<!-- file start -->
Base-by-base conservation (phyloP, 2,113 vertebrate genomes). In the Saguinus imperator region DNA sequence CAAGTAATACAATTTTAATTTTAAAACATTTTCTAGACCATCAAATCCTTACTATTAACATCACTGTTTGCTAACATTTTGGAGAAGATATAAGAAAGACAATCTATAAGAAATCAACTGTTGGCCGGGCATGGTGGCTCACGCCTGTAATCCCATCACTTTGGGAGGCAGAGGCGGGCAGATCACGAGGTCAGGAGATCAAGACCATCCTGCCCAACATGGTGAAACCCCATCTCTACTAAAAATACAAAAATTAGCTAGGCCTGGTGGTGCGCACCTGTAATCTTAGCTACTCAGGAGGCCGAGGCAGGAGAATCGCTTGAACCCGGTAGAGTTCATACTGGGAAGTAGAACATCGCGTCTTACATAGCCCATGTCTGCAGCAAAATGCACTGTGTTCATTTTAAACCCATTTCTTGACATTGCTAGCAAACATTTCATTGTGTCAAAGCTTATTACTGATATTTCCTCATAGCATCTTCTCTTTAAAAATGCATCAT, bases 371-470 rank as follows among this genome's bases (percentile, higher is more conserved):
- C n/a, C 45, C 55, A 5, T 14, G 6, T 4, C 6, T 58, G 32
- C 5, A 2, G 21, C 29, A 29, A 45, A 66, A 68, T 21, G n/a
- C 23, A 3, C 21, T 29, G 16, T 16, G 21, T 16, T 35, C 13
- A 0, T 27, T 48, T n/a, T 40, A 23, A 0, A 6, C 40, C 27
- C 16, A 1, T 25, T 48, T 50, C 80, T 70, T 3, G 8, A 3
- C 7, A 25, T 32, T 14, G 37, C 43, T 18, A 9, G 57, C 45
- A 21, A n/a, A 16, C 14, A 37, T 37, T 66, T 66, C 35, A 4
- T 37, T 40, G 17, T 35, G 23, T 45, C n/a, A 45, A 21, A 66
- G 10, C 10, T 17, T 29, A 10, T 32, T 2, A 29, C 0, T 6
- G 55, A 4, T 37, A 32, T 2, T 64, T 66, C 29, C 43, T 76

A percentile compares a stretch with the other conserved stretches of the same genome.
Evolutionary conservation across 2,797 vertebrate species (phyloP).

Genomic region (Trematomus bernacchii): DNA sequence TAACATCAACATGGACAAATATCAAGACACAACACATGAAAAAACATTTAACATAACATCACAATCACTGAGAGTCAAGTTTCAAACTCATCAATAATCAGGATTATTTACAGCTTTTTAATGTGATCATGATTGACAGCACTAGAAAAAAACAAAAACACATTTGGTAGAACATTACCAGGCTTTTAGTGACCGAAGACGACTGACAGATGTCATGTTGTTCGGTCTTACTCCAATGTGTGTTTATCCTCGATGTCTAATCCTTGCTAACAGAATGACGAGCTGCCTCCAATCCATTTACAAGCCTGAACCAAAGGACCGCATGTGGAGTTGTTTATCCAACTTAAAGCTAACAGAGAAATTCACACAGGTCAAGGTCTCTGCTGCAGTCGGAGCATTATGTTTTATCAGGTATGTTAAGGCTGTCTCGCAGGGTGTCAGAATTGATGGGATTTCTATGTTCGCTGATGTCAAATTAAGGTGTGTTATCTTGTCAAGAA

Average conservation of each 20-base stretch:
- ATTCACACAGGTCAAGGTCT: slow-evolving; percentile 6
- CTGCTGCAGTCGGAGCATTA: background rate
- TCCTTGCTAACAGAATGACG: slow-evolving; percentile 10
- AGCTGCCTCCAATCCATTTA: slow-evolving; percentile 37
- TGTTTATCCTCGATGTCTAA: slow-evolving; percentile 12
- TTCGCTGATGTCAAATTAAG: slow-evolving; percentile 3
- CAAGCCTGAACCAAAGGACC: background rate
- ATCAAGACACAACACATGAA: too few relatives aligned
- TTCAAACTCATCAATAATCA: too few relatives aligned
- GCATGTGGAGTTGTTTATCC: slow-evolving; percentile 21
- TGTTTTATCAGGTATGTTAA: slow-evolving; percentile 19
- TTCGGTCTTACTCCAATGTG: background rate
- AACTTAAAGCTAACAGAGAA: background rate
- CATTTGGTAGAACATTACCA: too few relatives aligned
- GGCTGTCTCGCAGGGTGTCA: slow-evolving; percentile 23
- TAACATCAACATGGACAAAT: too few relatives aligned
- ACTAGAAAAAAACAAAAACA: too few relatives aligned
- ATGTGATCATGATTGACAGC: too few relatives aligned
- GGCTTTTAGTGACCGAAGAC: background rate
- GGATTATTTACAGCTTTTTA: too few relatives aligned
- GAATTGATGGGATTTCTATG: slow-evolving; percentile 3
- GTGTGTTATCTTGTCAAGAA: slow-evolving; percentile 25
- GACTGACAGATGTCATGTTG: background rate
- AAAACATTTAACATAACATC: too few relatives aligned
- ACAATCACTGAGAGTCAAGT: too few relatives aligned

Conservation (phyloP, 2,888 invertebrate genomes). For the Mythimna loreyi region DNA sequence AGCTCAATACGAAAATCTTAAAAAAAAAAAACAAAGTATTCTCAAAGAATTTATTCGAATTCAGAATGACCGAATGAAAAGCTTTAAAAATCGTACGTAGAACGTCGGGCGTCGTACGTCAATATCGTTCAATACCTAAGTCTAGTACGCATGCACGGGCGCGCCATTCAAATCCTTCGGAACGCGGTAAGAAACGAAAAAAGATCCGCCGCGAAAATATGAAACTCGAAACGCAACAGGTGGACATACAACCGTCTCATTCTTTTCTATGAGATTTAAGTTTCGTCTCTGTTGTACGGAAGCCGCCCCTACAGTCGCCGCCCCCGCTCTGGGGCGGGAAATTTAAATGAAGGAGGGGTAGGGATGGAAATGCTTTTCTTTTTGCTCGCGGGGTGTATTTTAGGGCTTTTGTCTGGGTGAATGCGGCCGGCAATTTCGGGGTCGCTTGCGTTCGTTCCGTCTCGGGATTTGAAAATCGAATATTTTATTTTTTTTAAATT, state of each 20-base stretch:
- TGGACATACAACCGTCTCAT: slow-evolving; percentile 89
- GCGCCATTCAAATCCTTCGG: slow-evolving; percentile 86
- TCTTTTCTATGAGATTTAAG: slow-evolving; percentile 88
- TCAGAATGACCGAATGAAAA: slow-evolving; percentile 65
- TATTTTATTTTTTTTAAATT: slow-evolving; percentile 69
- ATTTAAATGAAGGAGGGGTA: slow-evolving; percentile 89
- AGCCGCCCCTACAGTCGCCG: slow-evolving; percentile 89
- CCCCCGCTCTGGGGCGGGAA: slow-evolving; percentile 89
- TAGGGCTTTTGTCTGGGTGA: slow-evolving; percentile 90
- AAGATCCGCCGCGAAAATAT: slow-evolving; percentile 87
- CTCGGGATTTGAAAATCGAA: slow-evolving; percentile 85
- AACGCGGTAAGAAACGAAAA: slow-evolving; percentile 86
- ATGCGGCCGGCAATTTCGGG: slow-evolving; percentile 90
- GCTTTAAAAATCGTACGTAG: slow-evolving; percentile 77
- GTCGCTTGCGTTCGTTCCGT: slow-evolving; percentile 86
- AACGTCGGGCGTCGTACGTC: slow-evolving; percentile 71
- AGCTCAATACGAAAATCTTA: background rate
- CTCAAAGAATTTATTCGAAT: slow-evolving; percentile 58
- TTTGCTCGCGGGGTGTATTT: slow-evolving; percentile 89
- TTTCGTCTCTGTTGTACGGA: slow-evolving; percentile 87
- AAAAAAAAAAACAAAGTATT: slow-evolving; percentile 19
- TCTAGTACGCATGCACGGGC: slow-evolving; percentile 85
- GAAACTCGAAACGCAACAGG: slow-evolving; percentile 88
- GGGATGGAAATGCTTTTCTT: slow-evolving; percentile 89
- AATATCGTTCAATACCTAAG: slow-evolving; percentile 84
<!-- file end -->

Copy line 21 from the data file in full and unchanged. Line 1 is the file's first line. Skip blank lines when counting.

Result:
- TTCGCTGATGTCAAATTAAG: slow-evolving; percentile 3